THE Archbishop of Canterbury said this morning that many in the
Church were feeling "profoundly frustrated" with its
In a sermon preached at York Minster, Dr Williams
said that people were feeling "frustrated with each other",
"profoundly frustrated with the bishops", and "with the structures
of the Church, and are feeling that the way in which we do our
business is, at the moment, preventing us from doing what we
actually want to do as a Church."
Frustration, Dr Williams said, "leads to anger and indignation.
And, of course, for well-brought-up Christians, anger and
indignation are normally internalised as depression. And the last
thing our society or our world needs is a depressed Church. That is
something which I trust we shall bear in mind and heart in the days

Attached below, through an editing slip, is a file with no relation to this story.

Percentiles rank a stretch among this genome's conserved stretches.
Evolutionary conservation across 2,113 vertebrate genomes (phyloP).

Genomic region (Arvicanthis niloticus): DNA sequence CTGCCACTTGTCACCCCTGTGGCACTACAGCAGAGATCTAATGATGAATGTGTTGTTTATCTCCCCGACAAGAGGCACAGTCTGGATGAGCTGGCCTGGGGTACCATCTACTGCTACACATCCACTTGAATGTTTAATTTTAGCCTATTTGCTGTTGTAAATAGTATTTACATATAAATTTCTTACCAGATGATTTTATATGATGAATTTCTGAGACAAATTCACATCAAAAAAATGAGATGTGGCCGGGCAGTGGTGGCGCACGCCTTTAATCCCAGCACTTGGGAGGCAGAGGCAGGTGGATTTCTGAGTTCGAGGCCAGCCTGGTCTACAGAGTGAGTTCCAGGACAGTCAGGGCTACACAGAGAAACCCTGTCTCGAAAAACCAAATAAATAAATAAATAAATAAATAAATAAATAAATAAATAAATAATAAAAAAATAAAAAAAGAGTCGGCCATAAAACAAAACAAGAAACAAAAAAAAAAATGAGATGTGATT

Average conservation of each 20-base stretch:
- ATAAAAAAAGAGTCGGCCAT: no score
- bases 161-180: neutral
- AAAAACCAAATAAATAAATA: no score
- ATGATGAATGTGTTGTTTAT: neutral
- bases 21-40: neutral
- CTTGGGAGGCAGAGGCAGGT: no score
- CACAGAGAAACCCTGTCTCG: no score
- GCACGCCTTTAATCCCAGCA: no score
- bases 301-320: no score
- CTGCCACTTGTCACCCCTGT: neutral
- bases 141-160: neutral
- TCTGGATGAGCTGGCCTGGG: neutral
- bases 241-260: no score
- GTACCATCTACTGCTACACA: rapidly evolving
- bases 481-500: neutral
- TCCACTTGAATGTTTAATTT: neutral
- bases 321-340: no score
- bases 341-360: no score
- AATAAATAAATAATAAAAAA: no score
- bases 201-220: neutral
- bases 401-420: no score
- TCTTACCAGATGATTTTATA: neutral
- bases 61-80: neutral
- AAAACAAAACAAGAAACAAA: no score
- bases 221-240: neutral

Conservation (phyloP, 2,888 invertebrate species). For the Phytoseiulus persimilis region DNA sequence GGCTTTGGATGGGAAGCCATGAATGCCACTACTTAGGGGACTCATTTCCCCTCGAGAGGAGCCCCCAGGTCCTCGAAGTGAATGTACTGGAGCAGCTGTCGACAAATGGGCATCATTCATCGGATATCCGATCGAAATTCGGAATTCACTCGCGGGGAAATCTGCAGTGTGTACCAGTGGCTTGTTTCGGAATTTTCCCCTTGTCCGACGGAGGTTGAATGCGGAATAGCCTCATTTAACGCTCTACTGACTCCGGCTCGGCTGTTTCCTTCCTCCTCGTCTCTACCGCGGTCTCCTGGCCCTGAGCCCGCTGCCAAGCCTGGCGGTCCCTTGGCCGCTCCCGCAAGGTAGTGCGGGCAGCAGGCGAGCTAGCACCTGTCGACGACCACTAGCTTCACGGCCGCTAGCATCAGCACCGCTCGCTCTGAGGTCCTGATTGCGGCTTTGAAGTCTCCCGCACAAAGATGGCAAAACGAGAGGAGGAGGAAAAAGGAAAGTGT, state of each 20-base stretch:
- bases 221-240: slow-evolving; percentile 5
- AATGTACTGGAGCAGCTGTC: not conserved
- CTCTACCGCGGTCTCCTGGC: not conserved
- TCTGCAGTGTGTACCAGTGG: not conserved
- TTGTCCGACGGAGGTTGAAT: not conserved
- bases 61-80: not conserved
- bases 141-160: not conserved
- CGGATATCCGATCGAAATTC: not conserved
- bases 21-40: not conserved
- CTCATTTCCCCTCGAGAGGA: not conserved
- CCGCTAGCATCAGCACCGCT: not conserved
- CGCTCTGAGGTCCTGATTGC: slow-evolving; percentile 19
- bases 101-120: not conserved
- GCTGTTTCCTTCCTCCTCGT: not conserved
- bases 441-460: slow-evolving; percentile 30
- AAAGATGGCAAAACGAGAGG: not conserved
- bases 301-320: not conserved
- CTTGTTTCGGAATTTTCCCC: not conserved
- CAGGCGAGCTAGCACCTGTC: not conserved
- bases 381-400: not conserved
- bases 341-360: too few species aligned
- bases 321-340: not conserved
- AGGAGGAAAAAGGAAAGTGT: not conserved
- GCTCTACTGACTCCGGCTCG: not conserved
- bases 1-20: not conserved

ahead . . .
"Instead of simply allowing our frustration to turn inwards into
anger and unhappiness, let us at least remember that we are brought
up against the reality of a humanity - rich, mysterious, exciting,
enduring, and worth the very life of the Son of God himself. 'My
grace is enough.'" Dr Williams said that "there is no power that
can force the human heart. . . we cannot force our neighbours to be
with us any more than God can force his creation to be with
Dr Williams said that people might not let Christ "do what he
really wants, but Christ - subtle and secret as ever - slips behind
our defences and, just wryly smiling, touches a few people into
life, perhaps whispering to them 'Get on with it.' With that wry
smile before us, perhaps we can remember that we as a Church may
yet be a place where he lays his hand and heals."